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Fear of the Unknown and Employee Engagement

Amanda Sollman


This post is the first in a series about Tony Robbins' 6 Human Needs. The concept of the 6 Human Needs is one of our "4 Cornerstones" and is taught in every training+coaching program, including The Thriving Leader, Millennial Mastermind and Agribusiness Relationship Mastery Experience. You can learn more about those programs here.

Across the agribusiness landscape – where we do the most work – we're seeing massive numbers of mergers and acquisitions. Large cooperatives are merging with smaller cooperatives. Manufacturers are acquiring other manufacturers. Certain companies are swapping pieces of business with other companies for mutual growth opportunities. It seems like there's regular breaking news about somebody buying somebody else.

Then add to that the fact that the markets (in particular, for certain crops and the dairy market) aren't great and farmers are having to think long and hard about their investments – which means that just because you had the sale last year, it doesn't mean you'll have the sale this year.

There is A LOT of uncertainty in agribusiness right now.

And that can have a big impact on employee engagement.

certainty as a basic human need

Renowned personal development expert Tony Robbins writes about six human needs that – after reliable access to food, water, warmth and rest – are critical if we are to feel a sense of personal fulfillment and accomplishment. Those needs include:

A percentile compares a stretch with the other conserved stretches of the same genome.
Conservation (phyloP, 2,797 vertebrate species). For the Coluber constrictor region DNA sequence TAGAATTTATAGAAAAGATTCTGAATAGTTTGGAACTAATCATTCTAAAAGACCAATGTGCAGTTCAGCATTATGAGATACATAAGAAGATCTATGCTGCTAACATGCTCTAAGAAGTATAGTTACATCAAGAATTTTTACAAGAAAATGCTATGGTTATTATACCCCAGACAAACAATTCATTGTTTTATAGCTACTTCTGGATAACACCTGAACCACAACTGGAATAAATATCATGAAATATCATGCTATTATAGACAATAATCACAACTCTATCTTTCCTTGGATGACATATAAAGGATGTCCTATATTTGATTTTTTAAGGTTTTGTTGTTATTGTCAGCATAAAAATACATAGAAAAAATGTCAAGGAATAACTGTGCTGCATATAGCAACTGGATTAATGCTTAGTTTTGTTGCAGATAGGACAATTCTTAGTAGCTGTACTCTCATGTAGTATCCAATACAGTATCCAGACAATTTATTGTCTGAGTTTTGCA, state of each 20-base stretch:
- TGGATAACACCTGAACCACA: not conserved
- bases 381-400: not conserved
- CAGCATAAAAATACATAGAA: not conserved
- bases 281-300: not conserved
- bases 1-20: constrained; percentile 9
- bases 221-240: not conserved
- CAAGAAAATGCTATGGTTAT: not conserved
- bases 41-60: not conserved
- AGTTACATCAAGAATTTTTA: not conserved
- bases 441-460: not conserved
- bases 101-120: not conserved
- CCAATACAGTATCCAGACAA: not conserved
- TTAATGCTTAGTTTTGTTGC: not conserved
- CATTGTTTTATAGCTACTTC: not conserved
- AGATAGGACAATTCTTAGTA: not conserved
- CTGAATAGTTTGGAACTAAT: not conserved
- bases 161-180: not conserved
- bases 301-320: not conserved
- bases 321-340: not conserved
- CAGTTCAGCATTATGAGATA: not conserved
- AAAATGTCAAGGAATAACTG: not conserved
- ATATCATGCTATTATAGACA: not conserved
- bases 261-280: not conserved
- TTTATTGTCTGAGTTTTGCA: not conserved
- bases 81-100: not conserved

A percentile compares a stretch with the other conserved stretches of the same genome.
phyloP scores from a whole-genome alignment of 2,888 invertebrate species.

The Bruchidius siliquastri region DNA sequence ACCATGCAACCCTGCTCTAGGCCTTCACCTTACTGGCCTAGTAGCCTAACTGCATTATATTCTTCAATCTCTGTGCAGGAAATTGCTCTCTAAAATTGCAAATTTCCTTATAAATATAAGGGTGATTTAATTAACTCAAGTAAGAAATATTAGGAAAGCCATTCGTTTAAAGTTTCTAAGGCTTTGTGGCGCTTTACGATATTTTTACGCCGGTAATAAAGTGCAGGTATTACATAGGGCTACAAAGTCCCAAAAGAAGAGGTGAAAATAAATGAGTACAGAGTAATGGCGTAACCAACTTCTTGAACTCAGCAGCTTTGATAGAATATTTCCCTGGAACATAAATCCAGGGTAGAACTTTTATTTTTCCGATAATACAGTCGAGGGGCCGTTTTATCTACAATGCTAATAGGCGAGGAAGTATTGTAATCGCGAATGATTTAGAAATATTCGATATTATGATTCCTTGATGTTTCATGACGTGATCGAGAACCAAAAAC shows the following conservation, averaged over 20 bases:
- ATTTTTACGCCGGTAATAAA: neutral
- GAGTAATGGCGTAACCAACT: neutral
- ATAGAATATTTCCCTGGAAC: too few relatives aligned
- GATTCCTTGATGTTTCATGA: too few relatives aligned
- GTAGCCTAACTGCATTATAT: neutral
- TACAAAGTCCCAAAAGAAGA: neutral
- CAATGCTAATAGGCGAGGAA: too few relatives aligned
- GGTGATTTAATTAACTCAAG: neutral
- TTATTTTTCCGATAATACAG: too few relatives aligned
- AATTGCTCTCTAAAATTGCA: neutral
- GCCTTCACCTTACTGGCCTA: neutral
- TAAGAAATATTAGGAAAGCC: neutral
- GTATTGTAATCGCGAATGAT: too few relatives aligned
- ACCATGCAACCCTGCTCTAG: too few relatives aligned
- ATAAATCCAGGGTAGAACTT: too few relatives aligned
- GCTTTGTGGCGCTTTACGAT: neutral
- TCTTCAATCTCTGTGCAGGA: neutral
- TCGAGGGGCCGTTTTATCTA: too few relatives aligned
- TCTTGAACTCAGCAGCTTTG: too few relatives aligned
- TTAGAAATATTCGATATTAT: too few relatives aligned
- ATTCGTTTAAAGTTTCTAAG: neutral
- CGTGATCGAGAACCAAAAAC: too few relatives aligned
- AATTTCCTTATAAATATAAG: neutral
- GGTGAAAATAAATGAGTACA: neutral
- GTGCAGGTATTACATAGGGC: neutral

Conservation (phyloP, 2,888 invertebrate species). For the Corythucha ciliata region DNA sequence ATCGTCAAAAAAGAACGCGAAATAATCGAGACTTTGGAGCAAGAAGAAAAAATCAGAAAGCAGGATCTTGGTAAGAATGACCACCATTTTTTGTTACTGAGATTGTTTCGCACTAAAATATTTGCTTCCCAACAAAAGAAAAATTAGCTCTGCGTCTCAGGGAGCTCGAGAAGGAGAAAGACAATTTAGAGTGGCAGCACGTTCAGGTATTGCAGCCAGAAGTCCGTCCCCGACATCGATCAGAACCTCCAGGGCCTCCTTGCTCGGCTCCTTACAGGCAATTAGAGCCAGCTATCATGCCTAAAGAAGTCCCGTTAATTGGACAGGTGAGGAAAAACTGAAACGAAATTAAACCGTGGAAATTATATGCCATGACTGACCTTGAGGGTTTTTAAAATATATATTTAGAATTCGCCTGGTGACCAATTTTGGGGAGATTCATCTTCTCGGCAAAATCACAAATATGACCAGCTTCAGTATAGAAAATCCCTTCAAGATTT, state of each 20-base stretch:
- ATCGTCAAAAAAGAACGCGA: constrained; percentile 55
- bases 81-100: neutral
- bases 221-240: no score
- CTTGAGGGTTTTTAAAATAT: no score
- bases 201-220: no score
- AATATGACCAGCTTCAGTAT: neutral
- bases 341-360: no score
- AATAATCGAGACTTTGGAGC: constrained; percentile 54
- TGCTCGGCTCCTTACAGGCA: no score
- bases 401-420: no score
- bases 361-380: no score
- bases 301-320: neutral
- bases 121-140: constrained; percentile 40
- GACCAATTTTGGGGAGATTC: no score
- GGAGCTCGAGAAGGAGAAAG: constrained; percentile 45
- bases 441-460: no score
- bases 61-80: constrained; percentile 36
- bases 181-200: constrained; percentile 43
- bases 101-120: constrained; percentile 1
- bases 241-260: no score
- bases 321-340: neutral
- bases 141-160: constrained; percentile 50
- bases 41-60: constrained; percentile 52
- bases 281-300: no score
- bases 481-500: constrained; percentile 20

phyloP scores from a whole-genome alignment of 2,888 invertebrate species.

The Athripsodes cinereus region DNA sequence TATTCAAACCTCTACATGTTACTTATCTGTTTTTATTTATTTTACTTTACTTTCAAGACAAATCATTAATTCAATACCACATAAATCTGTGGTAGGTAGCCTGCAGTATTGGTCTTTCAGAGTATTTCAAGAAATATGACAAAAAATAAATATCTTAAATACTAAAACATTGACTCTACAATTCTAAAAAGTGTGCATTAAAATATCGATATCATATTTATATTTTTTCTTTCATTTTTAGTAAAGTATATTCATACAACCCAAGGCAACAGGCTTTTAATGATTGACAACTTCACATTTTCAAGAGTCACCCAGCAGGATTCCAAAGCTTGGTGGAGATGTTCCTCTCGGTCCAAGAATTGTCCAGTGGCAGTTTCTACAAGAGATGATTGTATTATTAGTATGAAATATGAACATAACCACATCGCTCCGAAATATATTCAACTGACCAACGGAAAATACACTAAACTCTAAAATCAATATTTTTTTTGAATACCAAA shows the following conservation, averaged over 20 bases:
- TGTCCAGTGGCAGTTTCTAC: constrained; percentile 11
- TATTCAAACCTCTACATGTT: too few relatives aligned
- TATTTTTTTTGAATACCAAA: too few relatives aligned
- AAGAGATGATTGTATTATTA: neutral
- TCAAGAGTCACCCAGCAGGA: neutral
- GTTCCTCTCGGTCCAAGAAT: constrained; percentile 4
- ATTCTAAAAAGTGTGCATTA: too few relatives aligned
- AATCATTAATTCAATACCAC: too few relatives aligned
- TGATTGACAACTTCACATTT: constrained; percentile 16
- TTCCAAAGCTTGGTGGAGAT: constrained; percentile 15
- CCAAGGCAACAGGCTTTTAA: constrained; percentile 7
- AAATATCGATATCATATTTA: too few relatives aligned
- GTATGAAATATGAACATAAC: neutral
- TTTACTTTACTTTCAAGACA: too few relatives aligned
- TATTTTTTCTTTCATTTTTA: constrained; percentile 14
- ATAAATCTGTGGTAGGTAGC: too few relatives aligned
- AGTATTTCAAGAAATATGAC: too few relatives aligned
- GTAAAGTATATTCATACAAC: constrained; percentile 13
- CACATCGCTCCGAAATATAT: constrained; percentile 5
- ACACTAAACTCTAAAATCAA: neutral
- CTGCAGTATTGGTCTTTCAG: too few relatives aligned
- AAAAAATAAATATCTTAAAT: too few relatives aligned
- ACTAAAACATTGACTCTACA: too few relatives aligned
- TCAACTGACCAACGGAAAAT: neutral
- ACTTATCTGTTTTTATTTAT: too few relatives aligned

1. Certainty
  2. Variety
  3. Significance
  4. Love and Connection
  5. Growth
  6. Contribution

Over the next six weeks, I'll be breaking each of these six needs down and diving into how you can apply these concepts to the business world.

Up first: Certainty

Robbins describes Certainty as "the need for security, stability and reliability." Are you confident about what tomorrow will look like or are you always wondering where the next dollar, the next meal, the next interaction with other people is going to come from? If you're fairly certain about what the future holds, you can take calculated risks, pursue opportunities or look for ways to challenge yourself. If you're uncertain about what comes next, though, you're more likely to play it safe and hold on to what you've got. 

certainty and employee engagement

Think back to the examples I shared at the beginning...

Imagine if you worked for one of those companies that was merging with someone else – how do you know if you'll still have your job in the next 12-18 months? Do you trust management when they say your position is safe? If you're at risk of losing your job, why put in too much extra effort?

In regards to the markets, if farmers aren't buying new equipment or as many inputs as they have in previous years, how do you know that the cooperative you work for won't have to downsize to account for the reduced revenue?